Connect with us

News

Researcher “On The Verge Of Significant” Coronavirus Discovery Shot Dead In His Home

Published

on

A researcher in the United States that was studying the coronavirus pandemic was shot and killed in an apparent murder-suicide at his home in Pennsylvania. 37-year-old research professor Bing Liu was shot multiple times in the middle of the day on Saturday, May 2nd, according to police. Liu was a University of Pittsburgh research assistant professor who just recently started working on a COVID-19 related project and was said to be on the brink of a major discovery in his quest to understand the virus.

Liu has been contributing to several scientific projects, and has been published in a number of high-profile scientific journals. Liu has also co-authored over 30 publications, including four so far in 2020, and an entire book. Most recently, he had three publications in Nature Chem Biol, three in Radiation Research, two in Scientific Reports, one in Science Signaling, one in International Journal of Molecular Sciences, and another one in Frontiers in Pharmacology.

In a statement to the press, the university called Mr. Liu an outstanding and prolific researcher and an excellent mentor, and noted that he was on the verge of making very significant findings in understanding the coronavirus.

“Bing was on the verge of making very significant findings toward understanding the cellular mechanisms that underlie SARS-CoV-2 infection and the cellular basis of the following complications. We will make an effort to complete what he started in an effort to pay homage to his scientific excellence,” the statement read.

coronavirus

Photo: University of Pittsburgh

Ross police later identified the primary suspect as 46-year-old Hao Gu, who reportedly shot and killed himself in a parked car about 100 yards away from the murder. However, police have given no indication of what a possible motive could be. The only clues that have been revealed to the public thus far is that nothing was stolen from his home and there were no signs of forced entry. Ross police Sgt. Brian Kohlhepp also revealed that the men knew each other but did not give any further details about their relationship.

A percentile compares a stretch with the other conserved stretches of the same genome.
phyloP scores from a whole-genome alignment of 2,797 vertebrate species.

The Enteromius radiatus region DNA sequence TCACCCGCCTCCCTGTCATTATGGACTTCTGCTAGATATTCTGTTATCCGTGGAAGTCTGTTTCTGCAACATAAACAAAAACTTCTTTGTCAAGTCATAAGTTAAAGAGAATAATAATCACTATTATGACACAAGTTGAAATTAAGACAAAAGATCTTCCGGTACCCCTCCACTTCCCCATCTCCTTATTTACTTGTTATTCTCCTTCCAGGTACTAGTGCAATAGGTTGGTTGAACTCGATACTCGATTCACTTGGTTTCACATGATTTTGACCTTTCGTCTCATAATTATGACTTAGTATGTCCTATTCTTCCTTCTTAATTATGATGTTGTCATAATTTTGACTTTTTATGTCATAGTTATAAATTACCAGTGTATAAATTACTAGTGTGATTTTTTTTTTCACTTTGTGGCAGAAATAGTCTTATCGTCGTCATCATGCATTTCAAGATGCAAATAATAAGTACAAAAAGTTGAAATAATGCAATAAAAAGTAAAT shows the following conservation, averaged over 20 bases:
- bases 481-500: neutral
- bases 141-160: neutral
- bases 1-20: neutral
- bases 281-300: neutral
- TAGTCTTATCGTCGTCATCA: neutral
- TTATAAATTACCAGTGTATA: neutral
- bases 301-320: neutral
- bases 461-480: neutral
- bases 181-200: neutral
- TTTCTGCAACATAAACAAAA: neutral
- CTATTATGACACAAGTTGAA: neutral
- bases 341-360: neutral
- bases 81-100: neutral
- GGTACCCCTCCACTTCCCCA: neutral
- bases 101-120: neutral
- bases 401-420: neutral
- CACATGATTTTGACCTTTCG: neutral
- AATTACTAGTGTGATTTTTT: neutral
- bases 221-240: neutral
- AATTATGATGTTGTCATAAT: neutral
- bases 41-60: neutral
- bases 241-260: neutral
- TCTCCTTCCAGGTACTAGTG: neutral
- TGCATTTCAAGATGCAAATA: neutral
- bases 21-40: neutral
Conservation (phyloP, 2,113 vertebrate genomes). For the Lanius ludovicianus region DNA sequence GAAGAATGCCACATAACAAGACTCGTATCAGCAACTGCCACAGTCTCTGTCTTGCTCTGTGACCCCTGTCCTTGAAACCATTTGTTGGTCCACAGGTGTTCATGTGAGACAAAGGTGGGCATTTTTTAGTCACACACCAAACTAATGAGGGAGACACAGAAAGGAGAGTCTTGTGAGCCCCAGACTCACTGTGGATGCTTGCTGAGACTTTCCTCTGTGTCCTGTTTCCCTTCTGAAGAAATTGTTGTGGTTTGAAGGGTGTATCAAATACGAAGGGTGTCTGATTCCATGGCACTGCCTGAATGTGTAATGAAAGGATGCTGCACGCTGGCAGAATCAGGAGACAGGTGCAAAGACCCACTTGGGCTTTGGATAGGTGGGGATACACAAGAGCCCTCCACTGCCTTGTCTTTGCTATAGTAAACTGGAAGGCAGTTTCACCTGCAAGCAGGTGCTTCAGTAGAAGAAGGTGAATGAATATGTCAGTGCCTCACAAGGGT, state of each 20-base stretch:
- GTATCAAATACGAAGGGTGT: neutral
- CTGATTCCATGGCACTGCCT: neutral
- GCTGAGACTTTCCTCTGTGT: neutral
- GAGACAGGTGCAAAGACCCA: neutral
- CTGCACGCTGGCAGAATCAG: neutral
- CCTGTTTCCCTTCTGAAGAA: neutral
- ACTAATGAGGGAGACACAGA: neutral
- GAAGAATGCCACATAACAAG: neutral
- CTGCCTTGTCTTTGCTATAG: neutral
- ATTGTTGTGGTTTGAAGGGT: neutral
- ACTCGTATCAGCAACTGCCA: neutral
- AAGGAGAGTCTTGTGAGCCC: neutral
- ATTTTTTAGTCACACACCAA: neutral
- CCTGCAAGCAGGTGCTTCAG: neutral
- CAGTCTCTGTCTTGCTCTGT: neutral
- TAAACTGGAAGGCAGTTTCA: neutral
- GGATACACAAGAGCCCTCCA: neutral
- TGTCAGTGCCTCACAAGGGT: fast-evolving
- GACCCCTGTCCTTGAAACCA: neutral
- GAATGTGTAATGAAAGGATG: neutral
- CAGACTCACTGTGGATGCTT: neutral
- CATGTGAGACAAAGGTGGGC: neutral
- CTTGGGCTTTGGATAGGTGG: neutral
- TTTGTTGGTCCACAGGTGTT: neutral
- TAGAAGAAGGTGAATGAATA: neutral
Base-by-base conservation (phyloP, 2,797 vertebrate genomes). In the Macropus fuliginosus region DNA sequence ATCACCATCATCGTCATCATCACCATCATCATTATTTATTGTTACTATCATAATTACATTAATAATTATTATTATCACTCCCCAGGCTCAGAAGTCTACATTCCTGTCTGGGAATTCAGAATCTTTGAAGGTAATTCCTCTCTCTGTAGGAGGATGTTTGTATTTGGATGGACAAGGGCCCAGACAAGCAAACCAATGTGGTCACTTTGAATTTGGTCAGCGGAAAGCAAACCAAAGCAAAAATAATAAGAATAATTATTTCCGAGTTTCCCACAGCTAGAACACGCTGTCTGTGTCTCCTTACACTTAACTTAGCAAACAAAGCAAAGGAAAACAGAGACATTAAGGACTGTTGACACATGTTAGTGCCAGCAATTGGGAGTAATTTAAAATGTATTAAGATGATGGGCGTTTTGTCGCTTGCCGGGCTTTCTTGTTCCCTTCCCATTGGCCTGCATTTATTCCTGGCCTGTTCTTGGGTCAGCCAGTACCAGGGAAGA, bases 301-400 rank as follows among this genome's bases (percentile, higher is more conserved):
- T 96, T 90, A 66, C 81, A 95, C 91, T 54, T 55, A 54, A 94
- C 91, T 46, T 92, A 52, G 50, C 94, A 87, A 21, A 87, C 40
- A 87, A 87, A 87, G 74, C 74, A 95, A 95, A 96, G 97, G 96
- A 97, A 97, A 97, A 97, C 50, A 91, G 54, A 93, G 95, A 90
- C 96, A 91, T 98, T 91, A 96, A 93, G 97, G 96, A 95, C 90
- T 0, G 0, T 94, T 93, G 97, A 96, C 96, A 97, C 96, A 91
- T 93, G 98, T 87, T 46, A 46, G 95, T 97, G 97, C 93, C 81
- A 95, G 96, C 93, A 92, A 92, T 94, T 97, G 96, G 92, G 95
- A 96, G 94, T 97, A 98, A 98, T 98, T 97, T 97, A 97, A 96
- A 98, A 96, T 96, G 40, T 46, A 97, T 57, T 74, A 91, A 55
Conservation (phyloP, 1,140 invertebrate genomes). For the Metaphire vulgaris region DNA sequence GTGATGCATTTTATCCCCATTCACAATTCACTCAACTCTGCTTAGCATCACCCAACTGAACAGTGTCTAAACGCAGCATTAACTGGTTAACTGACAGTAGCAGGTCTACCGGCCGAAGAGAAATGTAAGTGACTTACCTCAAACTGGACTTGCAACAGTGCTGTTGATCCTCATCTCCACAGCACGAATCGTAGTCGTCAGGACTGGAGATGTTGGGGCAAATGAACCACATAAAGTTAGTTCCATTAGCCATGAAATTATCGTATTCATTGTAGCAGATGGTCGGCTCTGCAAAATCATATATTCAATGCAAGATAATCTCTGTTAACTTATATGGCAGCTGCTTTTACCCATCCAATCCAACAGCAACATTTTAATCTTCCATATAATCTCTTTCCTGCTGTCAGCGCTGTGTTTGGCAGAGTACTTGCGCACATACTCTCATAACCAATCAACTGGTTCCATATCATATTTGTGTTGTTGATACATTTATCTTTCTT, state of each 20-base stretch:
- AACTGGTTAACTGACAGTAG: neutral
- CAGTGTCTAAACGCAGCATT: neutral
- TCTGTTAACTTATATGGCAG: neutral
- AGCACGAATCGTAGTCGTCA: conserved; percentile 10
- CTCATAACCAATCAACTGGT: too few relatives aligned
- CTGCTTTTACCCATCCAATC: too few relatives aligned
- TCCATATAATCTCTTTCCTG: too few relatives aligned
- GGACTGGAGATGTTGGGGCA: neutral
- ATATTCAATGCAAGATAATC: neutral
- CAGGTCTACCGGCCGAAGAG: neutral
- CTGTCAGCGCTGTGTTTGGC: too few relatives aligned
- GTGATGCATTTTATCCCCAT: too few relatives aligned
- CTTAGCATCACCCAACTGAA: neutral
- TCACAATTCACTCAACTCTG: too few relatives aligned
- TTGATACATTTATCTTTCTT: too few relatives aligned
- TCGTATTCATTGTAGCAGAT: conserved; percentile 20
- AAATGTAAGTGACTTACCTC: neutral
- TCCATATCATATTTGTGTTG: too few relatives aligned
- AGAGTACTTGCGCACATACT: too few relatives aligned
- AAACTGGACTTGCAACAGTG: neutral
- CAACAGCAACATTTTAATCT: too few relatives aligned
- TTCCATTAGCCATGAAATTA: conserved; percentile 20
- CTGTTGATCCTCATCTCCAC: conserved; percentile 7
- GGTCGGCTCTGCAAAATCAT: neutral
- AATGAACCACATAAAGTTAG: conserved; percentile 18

An autopsy found that Liu was shot multiple times, including in the head, neck, and torso, the passed away from the resulting injuries.

Dr. Liu received his BS and Ph.D. in Computer Science, at the National University of Singapore, under the supervision of Drs. P.S. Thiagarajan and David Hsu, and did his postdoctoral studies in the lab of Professor Dr. Edmund Clarke at Carnegie Mellon University. A few years ago he joined the Bahar lab at the University of Pittsburgh, as a Research Associate, and was recently promoted to a Research Assistant Professor position within the department.

Liu was married, but his wife was not home at the time of the murder. Neighbors say that the Liu family kept to themselves and Bing’s co-workers said that he was a positive and well-liked person with no known enemies.

This is just one of many strange cases of coronavirus researchers losing their lives under mysterious circumstances, although in most cases, the deaths appear to have been caused by suicide. This is the first time that an obvious murder has taken place.

Mark Horowitz is a graduate of Brandeis University with a degree in political science. Horowitz could have had a job at one of the top media organizations in the United States, but when working as an intern, he found that the journalists in the newsroom were confined by the anxieties and sensibilities of their bosses. Horowitz loved journalism, but wanted more freedom to pursue more complex topics than you would find on the evening news. Around the same time, he began to notice that there was a growing number of independent journalists developing followings online by sharing their in-depth analysis of advanced or off-beat topics. It wasn't long before Horowitz quit his internship with a large New York network to begin publishing his own material online.

Advertisement

Trending